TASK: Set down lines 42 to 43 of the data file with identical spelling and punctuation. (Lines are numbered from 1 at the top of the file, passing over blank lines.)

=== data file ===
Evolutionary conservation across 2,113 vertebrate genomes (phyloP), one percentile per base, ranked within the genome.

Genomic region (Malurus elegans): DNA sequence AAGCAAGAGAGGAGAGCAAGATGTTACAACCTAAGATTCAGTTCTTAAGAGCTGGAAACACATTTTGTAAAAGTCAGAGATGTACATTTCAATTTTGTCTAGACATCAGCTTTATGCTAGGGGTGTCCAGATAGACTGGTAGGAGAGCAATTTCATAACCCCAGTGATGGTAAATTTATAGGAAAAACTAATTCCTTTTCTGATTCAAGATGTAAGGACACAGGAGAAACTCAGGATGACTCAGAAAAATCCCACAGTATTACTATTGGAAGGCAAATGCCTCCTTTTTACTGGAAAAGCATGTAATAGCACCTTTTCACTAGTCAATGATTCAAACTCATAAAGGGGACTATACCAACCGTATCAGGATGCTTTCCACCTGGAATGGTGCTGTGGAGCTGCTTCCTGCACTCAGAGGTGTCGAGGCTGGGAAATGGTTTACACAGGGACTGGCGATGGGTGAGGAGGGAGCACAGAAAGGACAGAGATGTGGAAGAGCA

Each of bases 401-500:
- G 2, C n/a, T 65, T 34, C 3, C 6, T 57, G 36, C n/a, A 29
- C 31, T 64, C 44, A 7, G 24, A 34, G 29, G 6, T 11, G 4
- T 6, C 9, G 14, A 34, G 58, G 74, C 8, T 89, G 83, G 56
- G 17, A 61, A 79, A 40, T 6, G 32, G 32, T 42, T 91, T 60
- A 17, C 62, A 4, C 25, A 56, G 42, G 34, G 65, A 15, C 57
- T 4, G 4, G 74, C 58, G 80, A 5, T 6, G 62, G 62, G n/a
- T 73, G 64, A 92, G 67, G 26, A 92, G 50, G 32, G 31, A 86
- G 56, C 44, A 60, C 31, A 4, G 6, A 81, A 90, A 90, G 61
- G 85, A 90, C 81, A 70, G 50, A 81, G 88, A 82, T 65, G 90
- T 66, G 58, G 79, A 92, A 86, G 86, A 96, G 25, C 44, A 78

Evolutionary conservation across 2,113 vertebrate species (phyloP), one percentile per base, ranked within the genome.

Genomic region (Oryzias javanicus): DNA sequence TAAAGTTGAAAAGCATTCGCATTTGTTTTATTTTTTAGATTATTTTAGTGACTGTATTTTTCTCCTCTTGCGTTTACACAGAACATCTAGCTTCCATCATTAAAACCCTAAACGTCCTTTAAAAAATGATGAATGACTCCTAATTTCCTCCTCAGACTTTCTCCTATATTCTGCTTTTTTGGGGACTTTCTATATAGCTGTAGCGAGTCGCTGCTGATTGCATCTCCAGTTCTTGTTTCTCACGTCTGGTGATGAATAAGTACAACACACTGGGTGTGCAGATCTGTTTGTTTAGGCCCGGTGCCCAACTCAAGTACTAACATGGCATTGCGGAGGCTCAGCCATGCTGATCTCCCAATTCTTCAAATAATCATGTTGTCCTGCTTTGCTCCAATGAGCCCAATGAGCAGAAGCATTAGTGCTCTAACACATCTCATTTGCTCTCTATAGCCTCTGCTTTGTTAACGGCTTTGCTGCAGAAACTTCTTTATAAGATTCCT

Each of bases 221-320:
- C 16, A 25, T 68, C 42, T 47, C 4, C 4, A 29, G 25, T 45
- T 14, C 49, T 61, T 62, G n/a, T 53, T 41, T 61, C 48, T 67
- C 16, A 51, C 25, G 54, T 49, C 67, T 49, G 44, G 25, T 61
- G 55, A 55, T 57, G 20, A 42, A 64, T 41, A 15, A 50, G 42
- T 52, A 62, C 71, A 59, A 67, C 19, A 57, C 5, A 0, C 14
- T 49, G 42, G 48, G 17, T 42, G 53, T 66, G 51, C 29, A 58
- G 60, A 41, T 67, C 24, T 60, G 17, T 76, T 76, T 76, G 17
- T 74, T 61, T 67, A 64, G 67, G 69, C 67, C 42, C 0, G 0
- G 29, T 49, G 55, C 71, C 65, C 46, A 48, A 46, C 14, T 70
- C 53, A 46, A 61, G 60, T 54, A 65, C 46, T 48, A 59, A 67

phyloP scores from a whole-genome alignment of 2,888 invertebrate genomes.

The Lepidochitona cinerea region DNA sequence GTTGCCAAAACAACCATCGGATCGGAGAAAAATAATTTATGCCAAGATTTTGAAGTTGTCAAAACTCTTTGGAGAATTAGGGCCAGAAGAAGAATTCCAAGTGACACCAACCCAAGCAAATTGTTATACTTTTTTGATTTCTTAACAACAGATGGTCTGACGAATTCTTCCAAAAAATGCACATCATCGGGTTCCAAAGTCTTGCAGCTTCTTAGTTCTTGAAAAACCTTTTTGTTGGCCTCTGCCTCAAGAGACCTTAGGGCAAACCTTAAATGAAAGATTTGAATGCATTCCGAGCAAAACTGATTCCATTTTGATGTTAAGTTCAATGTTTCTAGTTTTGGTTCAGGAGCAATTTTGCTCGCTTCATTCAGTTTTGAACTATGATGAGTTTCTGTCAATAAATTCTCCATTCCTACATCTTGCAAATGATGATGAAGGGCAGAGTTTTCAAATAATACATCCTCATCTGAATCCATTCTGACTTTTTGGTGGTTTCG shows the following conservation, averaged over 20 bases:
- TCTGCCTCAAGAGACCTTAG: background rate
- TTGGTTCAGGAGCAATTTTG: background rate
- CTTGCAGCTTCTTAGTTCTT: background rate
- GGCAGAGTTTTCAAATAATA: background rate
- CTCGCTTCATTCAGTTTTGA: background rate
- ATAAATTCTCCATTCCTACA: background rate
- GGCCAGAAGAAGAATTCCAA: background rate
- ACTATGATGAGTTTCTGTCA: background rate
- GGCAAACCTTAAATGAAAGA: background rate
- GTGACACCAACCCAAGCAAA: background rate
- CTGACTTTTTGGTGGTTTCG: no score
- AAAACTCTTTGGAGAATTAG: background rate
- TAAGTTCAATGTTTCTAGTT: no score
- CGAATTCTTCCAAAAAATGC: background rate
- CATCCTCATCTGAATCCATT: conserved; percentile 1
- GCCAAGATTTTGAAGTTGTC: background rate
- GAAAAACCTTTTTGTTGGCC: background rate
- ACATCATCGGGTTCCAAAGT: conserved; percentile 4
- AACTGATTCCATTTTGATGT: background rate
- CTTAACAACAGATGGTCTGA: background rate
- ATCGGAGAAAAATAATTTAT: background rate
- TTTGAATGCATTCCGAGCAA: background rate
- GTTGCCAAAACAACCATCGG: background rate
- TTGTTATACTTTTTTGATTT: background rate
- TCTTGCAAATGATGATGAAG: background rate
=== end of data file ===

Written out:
- CGAATTCTTCCAAAAAATGC: background rate
- CATCCTCATCTGAATCCATT: conserved; percentile 1